photo of young people in theatre activity

photo of young people in theatre activityJoin us

Arts Culture Health and Wellbeing Scotland (ACHWS) network is for anyone who believes in the positive impact of the arts and culture in improving health and wellbeing.

The network offers a space to highlight creative health collaborations, share practice and learning, and to provide information and support for anyone involved in and interested in art and culture within health, social care, community or voluntary services. We aim to be a responsive network for anyone working across arts and culture, health and wellbeing in Scotland.

We are reaching out to raise awareness of the network and to encourage new people to join.

We want your voices to be heard. Soon we will be asking members to complete a survey to find out how ACHWS can best support you and your interest in arts, culture, health, social care and wellbeing.

We aim to support the increasing scope and depth of creative health collaborations across Scotland and more widely. Some key areas of interests which we would like to explore through the network are:

  • How do we increase opportunities to engage with the arts and culture within health, social care and community settings, while ensuring the quality of that engagement?
  • How can we work towards integrating arts and culture into health, social care and community services?
  • How can we influence system change to be able to sustain quality and meaningful practice?

Join here!

Follow us using @achwscotland on Twitter and Facebook and visit our website for more information on some of the amazing work being carried out in Scotland.

Creative Scotland met with Robbie McGhee, Chair of ACHWS and Claire Stevens, Secretary of ACHWS to find out more about the network, who it’s for, and the benefits of joining. Watch the video here.

Please get in touch if you would like us to highlight your projects or organisation.

We look forward to hearing from you!

Inequality | Power | Sustainability – The Culture Health and Wellbeing International Conference 2021

conference logo

conference logoCulture, Health and Wellbeing International Conference (CHW21), 21-23 June 2021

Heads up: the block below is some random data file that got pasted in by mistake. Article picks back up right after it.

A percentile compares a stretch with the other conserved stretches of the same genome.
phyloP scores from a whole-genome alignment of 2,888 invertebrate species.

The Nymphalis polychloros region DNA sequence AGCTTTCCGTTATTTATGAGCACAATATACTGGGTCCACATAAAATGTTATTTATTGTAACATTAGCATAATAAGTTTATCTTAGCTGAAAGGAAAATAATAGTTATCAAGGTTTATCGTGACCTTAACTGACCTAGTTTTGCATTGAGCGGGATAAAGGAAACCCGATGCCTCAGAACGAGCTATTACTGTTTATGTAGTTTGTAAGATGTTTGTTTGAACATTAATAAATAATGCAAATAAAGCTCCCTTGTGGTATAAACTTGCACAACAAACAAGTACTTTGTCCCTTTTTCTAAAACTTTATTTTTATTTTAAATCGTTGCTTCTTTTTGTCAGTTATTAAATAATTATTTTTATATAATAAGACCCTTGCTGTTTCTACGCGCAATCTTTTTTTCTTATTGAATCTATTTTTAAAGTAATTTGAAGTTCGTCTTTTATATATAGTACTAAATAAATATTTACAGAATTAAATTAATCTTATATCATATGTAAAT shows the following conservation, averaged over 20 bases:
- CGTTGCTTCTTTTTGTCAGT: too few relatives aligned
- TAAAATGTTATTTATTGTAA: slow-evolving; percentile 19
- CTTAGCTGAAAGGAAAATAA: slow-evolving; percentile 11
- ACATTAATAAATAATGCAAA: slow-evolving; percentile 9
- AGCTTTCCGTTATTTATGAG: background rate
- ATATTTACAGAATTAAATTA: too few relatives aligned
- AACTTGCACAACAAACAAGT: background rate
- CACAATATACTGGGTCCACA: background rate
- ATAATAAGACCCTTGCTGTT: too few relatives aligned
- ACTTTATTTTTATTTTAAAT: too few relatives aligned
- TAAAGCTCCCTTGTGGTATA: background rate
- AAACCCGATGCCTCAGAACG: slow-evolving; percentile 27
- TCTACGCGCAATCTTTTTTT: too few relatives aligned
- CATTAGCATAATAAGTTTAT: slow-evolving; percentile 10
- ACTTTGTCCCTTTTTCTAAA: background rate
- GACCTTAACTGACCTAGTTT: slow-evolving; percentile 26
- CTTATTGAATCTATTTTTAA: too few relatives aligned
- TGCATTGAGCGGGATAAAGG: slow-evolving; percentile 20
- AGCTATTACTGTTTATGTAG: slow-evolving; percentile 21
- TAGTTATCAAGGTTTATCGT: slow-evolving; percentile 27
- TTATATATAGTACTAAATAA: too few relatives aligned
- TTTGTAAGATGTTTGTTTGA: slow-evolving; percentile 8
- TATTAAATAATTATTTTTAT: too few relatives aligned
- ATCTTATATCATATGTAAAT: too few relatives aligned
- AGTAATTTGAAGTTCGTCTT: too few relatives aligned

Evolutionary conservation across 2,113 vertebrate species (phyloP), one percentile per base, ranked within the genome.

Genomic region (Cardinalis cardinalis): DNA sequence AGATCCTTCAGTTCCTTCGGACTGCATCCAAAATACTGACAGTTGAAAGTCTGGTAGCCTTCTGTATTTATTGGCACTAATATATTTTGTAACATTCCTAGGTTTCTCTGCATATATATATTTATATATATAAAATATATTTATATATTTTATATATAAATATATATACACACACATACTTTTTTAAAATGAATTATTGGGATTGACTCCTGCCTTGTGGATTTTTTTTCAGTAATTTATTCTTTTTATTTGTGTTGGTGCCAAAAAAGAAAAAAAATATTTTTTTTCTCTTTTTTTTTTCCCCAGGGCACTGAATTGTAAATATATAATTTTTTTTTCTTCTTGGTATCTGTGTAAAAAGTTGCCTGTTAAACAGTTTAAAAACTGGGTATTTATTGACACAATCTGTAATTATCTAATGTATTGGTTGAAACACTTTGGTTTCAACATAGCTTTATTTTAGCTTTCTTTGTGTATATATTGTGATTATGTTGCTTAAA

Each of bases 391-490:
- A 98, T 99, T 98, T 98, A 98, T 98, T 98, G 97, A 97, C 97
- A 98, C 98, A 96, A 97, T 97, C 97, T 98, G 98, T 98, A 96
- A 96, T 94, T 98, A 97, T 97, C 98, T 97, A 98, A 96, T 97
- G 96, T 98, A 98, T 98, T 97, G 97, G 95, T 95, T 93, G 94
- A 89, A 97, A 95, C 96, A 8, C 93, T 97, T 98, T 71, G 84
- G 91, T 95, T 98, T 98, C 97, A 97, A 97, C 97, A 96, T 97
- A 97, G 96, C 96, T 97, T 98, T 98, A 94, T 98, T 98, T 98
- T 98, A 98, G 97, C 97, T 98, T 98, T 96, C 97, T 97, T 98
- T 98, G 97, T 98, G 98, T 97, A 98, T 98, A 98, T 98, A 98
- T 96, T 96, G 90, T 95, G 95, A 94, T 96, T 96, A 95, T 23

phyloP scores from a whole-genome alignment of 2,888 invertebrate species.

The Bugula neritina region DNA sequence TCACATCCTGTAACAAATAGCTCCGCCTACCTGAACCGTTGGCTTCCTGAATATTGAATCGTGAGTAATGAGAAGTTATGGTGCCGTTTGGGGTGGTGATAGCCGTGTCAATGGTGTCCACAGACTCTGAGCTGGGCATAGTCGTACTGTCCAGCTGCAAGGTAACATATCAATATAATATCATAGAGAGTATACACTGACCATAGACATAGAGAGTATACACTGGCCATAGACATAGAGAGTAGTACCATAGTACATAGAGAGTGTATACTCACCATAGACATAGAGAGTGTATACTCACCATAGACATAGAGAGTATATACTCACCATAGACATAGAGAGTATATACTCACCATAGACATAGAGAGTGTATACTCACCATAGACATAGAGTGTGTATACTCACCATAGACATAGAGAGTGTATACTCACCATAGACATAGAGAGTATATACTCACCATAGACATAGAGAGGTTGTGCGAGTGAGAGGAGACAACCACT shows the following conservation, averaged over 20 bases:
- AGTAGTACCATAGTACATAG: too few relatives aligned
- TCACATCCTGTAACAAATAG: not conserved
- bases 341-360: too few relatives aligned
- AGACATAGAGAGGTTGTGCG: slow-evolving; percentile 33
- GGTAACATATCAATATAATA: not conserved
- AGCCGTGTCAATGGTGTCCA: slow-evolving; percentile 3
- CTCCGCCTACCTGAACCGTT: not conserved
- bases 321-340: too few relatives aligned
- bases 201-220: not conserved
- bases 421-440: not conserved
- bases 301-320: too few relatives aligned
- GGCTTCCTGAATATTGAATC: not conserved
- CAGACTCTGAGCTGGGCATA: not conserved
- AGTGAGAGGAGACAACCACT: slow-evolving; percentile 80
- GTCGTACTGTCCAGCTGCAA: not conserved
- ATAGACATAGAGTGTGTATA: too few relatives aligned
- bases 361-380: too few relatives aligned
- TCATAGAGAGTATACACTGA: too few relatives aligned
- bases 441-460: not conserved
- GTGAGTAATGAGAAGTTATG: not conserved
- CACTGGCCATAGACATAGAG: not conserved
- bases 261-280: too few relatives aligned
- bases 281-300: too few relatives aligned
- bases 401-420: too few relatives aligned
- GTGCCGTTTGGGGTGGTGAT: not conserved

Inequality | Power | Sustainability


Drawing on over 200 submissions from 20 countries, there will be 100+ live sessions and 10 country panels from around the world. CHW21 will showcase inspiring arts and health work from across the globe and encourage lively debates informed by different perspectives spanning policy, research, practice, lived experience and co-production.


Based on three key themes – Inequality | Power | Sustainability, the digital programme will provide a space for exploring individual and collective experiences and articulating a vision for the future. Designed to engage audiences from around the world with key notes in the morning, afternoon and evening and interactive sessions that take into account different time zones for presenters and audiences, tickets offer full access to the 3-day live programme, as well as access to recordings of sessions on demand between 21st-25th June.


  • Early Bird Tickets – £150 (on sale until 7th May)
  • Regular Tickets – £200 (on sale from 8th May – 7th June)


Find out more including how tickets can be shared, and book a ticket-

“Every child is an artist”, the Role of Culture in the Health & Wellbeing of Young People

image of young people enjoying workshop

An Arts Culture Health and Wellbeing Scotland (ACHWS) event discussing the role of the arts in improving the wellbeing of children and young people. This was an online event, 2 – 4pm on Wednesday 9th June 2021. 

image of young people enjoying workshop

Following on from the ACHWS event on the arts and older people, “With Age, Art and Life Become One“, this event focused on the role of arts, and culture on the health and wellbeing of children and young people. Both events had over 90 registered attendees and a waiting list for each.

Bringing together a range of arts and health practitioners, this event discussed the impact and issues but also look forward to the role the arts can play in recovering and reshaping the future. The impact on the mental health of children and young people has been huge and the full extent of this is still unknown.